SAN DIEGO — A former U.S. Drug Enforcement Administration agent spoke exclusively to FOX 5 Friday about the arrest of the infamous Mexican drug lord, Rafael Caro Quintero.

Phil Jordan, a former DEA Director for the El Paso Intelligence Center, said he had ties with Enrique “Kiki” Camarena, a DEA agent who was captured, tortured and killed by Mexican forces in 1985.

“It’s a very significant arrest,” Jordan said. “The man should be extradited to the United States. I doubt that he will. He tortured and contributed to the murder of Kiki Camarena just for ‘macho’ reasons, as they call them in Mexico.”

Caro Quintero’s family is notorious for being one of the most prolific drug groups in the world, according to Jordan, who called the drug lord “one of the most ruthless cowards that ever lived in the Mexican drug trafficking organization.”

In the 1970s, Caro Quintero was one of the main suppliers of heroin, cocaine, and marijuana to the U.S., according to the DEA. Camarena was blamed by Caro Quintero for a raid on a marijuana plantation in 1984 and then was kidnapped in Guadalajara in 1985, apparently on orders from Caro Quintero. A month later Camarena’s tortured body was found.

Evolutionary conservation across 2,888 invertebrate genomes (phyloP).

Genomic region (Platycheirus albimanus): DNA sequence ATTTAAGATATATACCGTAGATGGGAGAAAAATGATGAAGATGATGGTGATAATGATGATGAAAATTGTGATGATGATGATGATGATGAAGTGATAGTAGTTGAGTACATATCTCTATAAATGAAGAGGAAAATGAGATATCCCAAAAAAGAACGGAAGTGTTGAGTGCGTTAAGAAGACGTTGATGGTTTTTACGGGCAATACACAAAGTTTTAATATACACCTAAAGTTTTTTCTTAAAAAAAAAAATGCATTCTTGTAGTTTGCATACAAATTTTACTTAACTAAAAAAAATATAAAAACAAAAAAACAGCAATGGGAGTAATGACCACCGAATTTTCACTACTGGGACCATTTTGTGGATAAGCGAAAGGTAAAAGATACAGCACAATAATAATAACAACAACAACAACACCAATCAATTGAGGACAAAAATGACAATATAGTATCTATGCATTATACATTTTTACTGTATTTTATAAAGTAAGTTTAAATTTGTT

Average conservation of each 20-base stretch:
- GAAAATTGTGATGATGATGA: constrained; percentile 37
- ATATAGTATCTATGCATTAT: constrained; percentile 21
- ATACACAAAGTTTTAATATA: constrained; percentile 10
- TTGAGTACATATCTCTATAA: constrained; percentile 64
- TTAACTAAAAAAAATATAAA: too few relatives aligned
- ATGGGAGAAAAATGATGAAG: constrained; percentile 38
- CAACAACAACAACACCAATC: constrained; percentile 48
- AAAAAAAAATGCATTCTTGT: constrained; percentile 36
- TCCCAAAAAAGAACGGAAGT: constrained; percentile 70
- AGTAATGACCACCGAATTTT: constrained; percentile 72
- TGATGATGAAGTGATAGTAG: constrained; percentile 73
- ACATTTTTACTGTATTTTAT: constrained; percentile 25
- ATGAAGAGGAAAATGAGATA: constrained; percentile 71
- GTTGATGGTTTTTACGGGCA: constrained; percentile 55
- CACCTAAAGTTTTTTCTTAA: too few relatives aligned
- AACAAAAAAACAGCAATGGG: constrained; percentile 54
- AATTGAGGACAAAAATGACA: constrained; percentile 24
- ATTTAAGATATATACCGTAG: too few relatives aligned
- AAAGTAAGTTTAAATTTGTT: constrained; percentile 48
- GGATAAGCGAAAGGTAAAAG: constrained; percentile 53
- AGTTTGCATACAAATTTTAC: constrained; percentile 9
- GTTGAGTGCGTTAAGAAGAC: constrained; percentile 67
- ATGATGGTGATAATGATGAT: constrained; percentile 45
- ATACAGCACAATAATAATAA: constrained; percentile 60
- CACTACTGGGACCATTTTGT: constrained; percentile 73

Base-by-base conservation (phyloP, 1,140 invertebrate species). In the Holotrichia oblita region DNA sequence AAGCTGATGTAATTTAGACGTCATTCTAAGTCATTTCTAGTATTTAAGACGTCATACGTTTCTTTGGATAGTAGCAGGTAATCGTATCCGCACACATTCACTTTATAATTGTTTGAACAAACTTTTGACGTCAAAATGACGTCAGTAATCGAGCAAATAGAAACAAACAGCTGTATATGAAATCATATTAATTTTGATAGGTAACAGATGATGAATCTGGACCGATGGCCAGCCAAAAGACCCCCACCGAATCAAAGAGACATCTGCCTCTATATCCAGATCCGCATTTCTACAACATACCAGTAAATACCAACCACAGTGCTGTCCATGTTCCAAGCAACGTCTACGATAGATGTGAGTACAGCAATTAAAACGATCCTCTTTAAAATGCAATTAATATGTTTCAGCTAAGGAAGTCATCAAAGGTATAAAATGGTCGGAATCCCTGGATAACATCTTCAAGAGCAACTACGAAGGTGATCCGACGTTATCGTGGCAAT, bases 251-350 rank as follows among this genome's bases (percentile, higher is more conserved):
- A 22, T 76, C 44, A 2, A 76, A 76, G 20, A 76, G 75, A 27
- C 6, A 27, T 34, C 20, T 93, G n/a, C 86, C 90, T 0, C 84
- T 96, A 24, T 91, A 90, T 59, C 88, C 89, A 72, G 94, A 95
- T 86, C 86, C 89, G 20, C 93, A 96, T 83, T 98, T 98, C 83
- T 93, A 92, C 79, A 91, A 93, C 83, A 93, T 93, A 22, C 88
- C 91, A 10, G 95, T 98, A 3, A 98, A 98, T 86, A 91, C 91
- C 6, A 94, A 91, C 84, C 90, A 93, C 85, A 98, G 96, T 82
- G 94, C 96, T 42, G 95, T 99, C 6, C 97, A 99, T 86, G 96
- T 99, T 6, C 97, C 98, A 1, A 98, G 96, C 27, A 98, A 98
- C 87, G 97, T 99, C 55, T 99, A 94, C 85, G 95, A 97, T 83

After 28 years in prison for the kidnapping of Camarena, Caro Quintero walked free in 2013 when a court overturned his 40-year sentence.

Jordan blamed “rampant” corruption within the Mexican government for contributing to the murder of Camarena.

“When you become a fugitive in Mexico, it depends on how much you are paying in the government for protection. And from the top-down, so that is the modus operandi when you’re in Mexico. And they want or they threaten to extradite you, then that means that the payments to the government officials in Mexico will go up,” Jordan said.

Nine months before Camarena was kidnapped, Jordan said that he was with him in Guadalajara.

“I was working to get him back here after I got transferred from Washington to Dallas, and I was working on that premise that I was going to get him here, because he was one hell of an agent. He was an ex-Marine, a U.S. Marine, and he could’ve taken all of those Caro Quintero cowards three at a time, but he didn’t have a chance, he didn’t have a chance,” Jordan said.

Camarena has two schools named after him in Chula Vista. His story also led to the creation of Red Ribbon Week, which is students pledging to live a drug-free life.

The Associated Press contributed to this story.